We don't always suspect the dirt that some of the objects we use every day contain. Brushes, electronic devices, handles, washing machine, dishwasher, plants, pillows... are nests for bacteria, microbes and germs. All these things we should clean them all more often
You're wondering how to do it? We show you how!
Clean your brush with white vinegar or shampoo.
Remove the hair that is attached to it and then immerse it in a mixture of hot water and white vinegar (50-50 ratio) for at least 1 hour. This will dissolve the residues of dead cells that may be attached to it.
For a quicker wash, you can also put some shampoo on your fingertips and rub your brush before rinsing.
Then you can air dry or blow dry it.
Be careful not to soak your brush if it is made of wood, as this could damage it.
Soak your toothbrush in white vinegar or oral solution.
Although it is advisable to change your toothbrush every 3 months, it is recommended that you clean it regularly to remove bacteria and mould that are lodged in it.
Two solutions are available to you. Either soak your toothbrush in a mouth solution or in white vinegar that you have diluted with water.
Your mobile phone
Hot soapy water or a wipe is all you need to clean your phone.
Hard to believe, but it's one of the most germ-ridden items in your home. That's normal when you think about it, because between 38% and 75% (depending on the study) of people take it to the bathroom?
Soak a cloth in warm soapy water without soaking it, and gently clean the screen, buttons, side of the phone, and the case or shell that you have removed beforehand.
You can also use a cleaning wipe (available in phone shops).
Rub your earphones with an old toothbrush and then disinfect them.
Poorly maintained headphones can quickly become a breeding ground for germs and bacteria. But let's face it, when placed in the ears and immediately put away in a bag or pocket, we don't take much time to clean them.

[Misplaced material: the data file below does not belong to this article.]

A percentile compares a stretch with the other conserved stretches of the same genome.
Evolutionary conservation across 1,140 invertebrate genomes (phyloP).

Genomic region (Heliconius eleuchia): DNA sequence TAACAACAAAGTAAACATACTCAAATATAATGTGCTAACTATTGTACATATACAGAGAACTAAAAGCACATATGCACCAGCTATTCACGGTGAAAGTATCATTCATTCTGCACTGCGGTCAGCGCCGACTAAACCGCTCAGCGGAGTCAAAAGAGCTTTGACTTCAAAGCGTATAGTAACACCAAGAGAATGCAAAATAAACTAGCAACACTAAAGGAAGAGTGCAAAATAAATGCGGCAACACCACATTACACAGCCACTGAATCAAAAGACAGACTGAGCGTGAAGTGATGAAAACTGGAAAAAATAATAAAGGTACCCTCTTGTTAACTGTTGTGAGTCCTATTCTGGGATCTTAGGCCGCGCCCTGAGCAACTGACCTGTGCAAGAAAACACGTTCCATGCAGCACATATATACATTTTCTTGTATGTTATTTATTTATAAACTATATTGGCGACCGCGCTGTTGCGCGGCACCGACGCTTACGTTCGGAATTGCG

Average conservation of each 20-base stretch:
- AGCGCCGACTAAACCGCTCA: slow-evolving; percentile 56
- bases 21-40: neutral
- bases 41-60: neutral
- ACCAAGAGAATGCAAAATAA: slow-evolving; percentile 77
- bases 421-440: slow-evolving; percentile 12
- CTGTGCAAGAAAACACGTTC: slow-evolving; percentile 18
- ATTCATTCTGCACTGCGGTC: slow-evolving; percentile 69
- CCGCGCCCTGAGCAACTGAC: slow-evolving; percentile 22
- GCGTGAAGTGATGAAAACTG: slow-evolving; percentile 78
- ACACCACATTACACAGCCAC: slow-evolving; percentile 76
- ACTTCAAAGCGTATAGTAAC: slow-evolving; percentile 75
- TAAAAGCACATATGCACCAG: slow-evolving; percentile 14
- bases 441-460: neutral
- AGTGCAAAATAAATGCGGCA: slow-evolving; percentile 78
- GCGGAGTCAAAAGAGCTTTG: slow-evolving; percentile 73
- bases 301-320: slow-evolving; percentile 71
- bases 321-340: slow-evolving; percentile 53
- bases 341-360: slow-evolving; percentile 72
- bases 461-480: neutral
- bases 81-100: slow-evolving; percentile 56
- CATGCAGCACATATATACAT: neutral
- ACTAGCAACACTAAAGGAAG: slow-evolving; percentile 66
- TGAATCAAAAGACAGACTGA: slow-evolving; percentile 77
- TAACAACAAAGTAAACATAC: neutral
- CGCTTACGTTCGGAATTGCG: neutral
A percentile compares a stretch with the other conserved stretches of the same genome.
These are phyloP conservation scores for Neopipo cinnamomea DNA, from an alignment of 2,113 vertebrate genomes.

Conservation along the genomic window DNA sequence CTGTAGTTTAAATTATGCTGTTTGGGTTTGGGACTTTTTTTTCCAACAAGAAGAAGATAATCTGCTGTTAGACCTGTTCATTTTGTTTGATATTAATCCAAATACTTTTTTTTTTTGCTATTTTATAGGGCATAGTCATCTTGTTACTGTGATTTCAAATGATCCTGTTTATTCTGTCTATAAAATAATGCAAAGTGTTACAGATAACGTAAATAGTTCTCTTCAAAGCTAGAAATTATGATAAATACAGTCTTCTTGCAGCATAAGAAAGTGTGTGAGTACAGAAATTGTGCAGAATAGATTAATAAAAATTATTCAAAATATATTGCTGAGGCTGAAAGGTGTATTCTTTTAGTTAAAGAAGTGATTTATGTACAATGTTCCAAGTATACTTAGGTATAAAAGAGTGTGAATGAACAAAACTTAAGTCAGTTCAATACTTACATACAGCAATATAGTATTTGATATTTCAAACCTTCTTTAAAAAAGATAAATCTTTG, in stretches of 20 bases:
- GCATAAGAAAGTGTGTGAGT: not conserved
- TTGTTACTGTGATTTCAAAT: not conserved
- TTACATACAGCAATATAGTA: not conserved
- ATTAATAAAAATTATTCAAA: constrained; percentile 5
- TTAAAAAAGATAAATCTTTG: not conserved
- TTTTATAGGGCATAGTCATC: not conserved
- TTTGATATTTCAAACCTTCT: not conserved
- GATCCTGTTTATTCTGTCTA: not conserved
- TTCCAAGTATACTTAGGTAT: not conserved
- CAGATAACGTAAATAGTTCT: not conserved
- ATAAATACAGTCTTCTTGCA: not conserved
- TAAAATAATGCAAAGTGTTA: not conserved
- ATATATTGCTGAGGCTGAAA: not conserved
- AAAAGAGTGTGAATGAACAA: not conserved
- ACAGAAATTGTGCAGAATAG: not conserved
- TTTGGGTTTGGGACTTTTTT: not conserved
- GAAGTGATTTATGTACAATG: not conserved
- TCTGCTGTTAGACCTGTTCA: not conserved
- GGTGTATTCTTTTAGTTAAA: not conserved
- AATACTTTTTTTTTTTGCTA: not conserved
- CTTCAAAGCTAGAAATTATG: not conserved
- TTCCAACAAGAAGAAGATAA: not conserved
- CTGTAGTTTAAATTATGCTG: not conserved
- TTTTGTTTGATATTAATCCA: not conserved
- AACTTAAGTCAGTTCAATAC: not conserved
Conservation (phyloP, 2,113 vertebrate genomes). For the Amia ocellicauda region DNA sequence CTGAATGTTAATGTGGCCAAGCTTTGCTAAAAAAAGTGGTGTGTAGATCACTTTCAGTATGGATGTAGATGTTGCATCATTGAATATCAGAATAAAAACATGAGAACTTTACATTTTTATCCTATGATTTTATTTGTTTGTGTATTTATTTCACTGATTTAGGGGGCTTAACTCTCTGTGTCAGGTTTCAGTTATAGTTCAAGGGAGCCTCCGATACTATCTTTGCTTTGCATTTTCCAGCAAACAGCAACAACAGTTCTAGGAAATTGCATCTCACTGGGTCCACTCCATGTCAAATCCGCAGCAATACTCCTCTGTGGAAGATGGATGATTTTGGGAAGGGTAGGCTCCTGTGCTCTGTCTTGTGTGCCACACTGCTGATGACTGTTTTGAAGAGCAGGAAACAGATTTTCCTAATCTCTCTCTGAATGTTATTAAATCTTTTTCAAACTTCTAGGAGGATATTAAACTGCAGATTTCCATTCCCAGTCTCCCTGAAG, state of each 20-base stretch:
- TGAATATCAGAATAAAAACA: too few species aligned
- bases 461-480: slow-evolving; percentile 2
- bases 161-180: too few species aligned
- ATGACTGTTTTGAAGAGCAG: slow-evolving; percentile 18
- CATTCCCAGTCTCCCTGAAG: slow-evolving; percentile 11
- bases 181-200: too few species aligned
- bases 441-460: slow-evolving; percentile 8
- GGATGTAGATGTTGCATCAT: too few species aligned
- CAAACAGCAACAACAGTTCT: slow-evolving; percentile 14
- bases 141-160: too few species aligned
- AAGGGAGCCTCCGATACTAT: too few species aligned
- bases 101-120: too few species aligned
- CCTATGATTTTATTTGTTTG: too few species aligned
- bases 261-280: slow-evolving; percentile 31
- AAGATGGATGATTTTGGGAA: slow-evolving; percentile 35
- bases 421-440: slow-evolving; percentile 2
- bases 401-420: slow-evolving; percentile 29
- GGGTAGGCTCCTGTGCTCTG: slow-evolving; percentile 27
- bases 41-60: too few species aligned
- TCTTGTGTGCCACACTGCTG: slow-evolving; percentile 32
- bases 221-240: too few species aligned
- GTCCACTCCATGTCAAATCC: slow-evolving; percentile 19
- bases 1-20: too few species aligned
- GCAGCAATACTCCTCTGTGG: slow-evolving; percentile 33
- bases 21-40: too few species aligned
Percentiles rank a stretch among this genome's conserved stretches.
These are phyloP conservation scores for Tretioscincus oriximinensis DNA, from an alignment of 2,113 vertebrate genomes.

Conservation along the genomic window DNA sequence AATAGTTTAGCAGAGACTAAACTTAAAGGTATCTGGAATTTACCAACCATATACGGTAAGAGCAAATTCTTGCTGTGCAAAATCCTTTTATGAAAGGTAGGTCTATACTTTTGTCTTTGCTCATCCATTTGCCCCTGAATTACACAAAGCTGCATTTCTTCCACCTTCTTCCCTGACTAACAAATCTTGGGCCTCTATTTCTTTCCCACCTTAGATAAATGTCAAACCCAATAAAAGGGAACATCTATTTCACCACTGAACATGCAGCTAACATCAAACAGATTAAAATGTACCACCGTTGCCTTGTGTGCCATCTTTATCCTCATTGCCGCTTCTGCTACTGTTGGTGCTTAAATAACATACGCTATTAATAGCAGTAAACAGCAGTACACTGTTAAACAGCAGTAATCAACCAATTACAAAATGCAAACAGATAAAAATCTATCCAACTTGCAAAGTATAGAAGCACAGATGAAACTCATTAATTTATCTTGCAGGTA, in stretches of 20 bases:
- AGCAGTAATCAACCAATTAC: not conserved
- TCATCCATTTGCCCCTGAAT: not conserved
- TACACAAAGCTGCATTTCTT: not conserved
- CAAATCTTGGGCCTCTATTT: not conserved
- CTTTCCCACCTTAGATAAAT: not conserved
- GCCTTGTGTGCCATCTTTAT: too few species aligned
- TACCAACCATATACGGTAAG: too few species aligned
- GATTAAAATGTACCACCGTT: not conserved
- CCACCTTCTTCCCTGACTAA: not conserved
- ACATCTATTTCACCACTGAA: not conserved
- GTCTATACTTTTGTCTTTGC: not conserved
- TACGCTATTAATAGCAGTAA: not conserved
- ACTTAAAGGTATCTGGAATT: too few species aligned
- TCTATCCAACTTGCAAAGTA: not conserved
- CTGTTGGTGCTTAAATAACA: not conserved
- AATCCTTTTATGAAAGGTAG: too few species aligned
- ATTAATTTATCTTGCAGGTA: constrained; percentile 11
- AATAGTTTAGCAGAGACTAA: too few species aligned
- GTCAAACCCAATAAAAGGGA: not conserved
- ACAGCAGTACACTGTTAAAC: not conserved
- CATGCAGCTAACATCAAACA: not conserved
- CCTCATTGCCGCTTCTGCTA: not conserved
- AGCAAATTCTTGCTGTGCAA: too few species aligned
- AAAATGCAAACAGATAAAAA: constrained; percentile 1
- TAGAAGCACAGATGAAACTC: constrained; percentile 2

Take an old toothbrush, gently scrub the earphones and then disinfect them with a cotton swab soaked in alcohol. Finally, use a tissue and a little alcohol to clean the wire.
Your TV remote control
Use a cloth soaked in hot water and washing-up liquid.
Probably used every day or almost every day, it is rarely cleaned.
Using a microfiber cloth and an old toothbrush, open the remote control case and remove the batteries. Soak your cloth in hot water and a small amount of dishwashing liquid to clean the remote control. In difficult corners and between the buttons, gently scrub with the toothbrush.
Your computer keyboard
A cloth soaked in water and dishwashing liquid or white vinegar is effective for disinfecting your keyboard.
Your hands can collect many germs throughout the day by touching many objects. These germs can be easily transferred to your computer keyboard when you start typing.
Start by shutting down your computer, unplugging it and then, if necessary, tilting your keyboard to remove debris. Wipe the keyboard with a cloth soaked in water and dishwashing liquid or white vinegar and then wipe the keyboard with a damp cotton swab between the keys.
Caution, do not try to remove the keys if they are laptops (you would not be able to put them back on) and do not spray anything on them!
Clean your handles effectively with white vinegar or soap.